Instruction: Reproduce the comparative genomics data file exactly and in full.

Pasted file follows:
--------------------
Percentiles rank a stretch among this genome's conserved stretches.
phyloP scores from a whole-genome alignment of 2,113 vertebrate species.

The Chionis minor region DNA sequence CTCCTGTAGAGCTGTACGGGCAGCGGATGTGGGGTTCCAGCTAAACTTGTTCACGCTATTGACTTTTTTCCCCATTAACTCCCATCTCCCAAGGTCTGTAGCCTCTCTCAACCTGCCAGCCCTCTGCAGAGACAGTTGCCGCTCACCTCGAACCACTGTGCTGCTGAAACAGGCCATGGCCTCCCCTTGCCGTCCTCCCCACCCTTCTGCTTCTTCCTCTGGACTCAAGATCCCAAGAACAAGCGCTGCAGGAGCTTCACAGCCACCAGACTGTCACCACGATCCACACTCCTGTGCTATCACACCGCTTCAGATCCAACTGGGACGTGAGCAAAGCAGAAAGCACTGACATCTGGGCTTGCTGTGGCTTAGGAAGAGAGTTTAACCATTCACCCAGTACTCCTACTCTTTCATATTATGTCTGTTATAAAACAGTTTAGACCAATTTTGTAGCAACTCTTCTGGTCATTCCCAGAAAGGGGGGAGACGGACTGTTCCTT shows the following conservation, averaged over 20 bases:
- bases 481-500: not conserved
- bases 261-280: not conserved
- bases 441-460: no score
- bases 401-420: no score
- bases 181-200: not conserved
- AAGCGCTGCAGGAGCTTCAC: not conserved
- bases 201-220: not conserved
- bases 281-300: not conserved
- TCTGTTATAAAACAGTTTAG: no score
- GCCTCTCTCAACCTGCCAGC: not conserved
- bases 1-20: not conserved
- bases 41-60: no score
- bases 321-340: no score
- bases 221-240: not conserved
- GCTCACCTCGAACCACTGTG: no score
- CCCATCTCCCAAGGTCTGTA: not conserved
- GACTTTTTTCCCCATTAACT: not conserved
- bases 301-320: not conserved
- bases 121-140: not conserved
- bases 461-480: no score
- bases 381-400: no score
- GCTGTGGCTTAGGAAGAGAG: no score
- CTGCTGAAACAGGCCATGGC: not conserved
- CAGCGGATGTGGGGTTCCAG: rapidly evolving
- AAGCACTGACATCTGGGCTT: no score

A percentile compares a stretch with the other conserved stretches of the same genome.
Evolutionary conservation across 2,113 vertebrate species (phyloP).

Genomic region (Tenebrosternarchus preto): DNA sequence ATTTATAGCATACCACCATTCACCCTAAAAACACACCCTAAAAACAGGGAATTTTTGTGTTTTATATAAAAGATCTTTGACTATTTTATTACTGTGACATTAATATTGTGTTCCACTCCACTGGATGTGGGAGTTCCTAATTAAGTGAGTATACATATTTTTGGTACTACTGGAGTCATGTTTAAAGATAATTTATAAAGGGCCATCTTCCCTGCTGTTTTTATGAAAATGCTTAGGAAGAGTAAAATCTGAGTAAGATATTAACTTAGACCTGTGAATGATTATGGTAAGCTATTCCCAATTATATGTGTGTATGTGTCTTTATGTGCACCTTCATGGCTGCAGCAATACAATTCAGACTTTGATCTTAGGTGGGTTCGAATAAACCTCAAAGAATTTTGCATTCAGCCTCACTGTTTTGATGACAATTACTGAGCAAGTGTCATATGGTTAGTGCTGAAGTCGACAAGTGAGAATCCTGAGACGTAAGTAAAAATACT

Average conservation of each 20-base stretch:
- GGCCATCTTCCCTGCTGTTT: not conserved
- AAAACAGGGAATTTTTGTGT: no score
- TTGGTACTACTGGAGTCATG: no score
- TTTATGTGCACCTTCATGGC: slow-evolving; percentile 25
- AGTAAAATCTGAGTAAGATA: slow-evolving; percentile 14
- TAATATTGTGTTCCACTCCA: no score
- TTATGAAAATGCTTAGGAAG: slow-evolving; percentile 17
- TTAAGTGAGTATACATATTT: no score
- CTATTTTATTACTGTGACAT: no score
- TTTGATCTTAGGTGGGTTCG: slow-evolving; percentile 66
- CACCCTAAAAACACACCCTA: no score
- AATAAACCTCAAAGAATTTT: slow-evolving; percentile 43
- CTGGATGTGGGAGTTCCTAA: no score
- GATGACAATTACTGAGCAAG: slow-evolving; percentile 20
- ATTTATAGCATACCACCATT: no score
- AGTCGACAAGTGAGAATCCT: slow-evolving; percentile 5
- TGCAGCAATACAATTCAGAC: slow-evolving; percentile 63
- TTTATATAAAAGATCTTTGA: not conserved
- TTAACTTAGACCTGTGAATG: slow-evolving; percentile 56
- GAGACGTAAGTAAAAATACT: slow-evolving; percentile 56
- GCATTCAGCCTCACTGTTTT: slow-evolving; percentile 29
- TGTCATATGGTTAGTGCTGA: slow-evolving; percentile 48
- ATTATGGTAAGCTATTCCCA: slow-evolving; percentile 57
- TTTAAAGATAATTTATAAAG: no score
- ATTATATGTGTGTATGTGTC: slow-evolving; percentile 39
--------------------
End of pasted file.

Percentiles rank a stretch among this genome's conserved stretches.
phyloP scores from a whole-genome alignment of 2,113 vertebrate species.

The Chionis minor region DNA sequence CTCCTGTAGAGCTGTACGGGCAGCGGATGTGGGGTTCCAGCTAAACTTGTTCACGCTATTGACTTTTTTCCCCATTAACTCCCATCTCCCAAGGTCTGTAGCCTCTCTCAACCTGCCAGCCCTCTGCAGAGACAGTTGCCGCTCACCTCGAACCACTGTGCTGCTGAAACAGGCCATGGCCTCCCCTTGCCGTCCTCCCCACCCTTCTGCTTCTTCCTCTGGACTCAAGATCCCAAGAACAAGCGCTGCAGGAGCTTCACAGCCACCAGACTGTCACCACGATCCACACTCCTGTGCTATCACACCGCTTCAGATCCAACTGGGACGTGAGCAAAGCAGAAAGCACTGACATCTGGGCTTGCTGTGGCTTAGGAAGAGAGTTTAACCATTCACCCAGTACTCCTACTCTTTCATATTATGTCTGTTATAAAACAGTTTAGACCAATTTTGTAGCAACTCTTCTGGTCATTCCCAGAAAGGGGGGAGACGGACTGTTCCTT shows the following conservation, averaged over 20 bases:
- bases 481-500: not conserved
- bases 261-280: not conserved
- bases 441-460: no score
- bases 401-420: no score
- bases 181-200: not conserved
- AAGCGCTGCAGGAGCTTCAC: not conserved
- bases 201-220: not conserved
- bases 281-300: not conserved
- TCTGTTATAAAACAGTTTAG: no score
- GCCTCTCTCAACCTGCCAGC: not conserved
- bases 1-20: not conserved
- bases 41-60: no score
- bases 321-340: no score
- bases 221-240: not conserved
- GCTCACCTCGAACCACTGTG: no score
- CCCATCTCCCAAGGTCTGTA: not conserved
- GACTTTTTTCCCCATTAACT: not conserved
- bases 301-320: not conserved
- bases 121-140: not conserved
- bases 461-480: no score
- bases 381-400: no score
- GCTGTGGCTTAGGAAGAGAG: no score
- CTGCTGAAACAGGCCATGGC: not conserved
- CAGCGGATGTGGGGTTCCAG: rapidly evolving
- AAGCACTGACATCTGGGCTT: no score

A percentile compares a stretch with the other conserved stretches of the same genome.
Evolutionary conservation across 2,113 vertebrate species (phyloP).

Genomic region (Tenebrosternarchus preto): DNA sequence ATTTATAGCATACCACCATTCACCCTAAAAACACACCCTAAAAACAGGGAATTTTTGTGTTTTATATAAAAGATCTTTGACTATTTTATTACTGTGACATTAATATTGTGTTCCACTCCACTGGATGTGGGAGTTCCTAATTAAGTGAGTATACATATTTTTGGTACTACTGGAGTCATGTTTAAAGATAATTTATAAAGGGCCATCTTCCCTGCTGTTTTTATGAAAATGCTTAGGAAGAGTAAAATCTGAGTAAGATATTAACTTAGACCTGTGAATGATTATGGTAAGCTATTCCCAATTATATGTGTGTATGTGTCTTTATGTGCACCTTCATGGCTGCAGCAATACAATTCAGACTTTGATCTTAGGTGGGTTCGAATAAACCTCAAAGAATTTTGCATTCAGCCTCACTGTTTTGATGACAATTACTGAGCAAGTGTCATATGGTTAGTGCTGAAGTCGACAAGTGAGAATCCTGAGACGTAAGTAAAAATACT

Average conservation of each 20-base stretch:
- GGCCATCTTCCCTGCTGTTT: not conserved
- AAAACAGGGAATTTTTGTGT: no score
- TTGGTACTACTGGAGTCATG: no score
- TTTATGTGCACCTTCATGGC: slow-evolving; percentile 25
- AGTAAAATCTGAGTAAGATA: slow-evolving; percentile 14
- TAATATTGTGTTCCACTCCA: no score
- TTATGAAAATGCTTAGGAAG: slow-evolving; percentile 17
- TTAAGTGAGTATACATATTT: no score
- CTATTTTATTACTGTGACAT: no score
- TTTGATCTTAGGTGGGTTCG: slow-evolving; percentile 66
- CACCCTAAAAACACACCCTA: no score
- AATAAACCTCAAAGAATTTT: slow-evolving; percentile 43
- CTGGATGTGGGAGTTCCTAA: no score
- GATGACAATTACTGAGCAAG: slow-evolving; percentile 20
- ATTTATAGCATACCACCATT: no score
- AGTCGACAAGTGAGAATCCT: slow-evolving; percentile 5
- TGCAGCAATACAATTCAGAC: slow-evolving; percentile 63
- TTTATATAAAAGATCTTTGA: not conserved
- TTAACTTAGACCTGTGAATG: slow-evolving; percentile 56
- GAGACGTAAGTAAAAATACT: slow-evolving; percentile 56
- GCATTCAGCCTCACTGTTTT: slow-evolving; percentile 29
- TGTCATATGGTTAGTGCTGA: slow-evolving; percentile 48
- ATTATGGTAAGCTATTCCCA: slow-evolving; percentile 57
- TTTAAAGATAATTTATAAAG: no score
- ATTATATGTGTGTATGTGTC: slow-evolving; percentile 39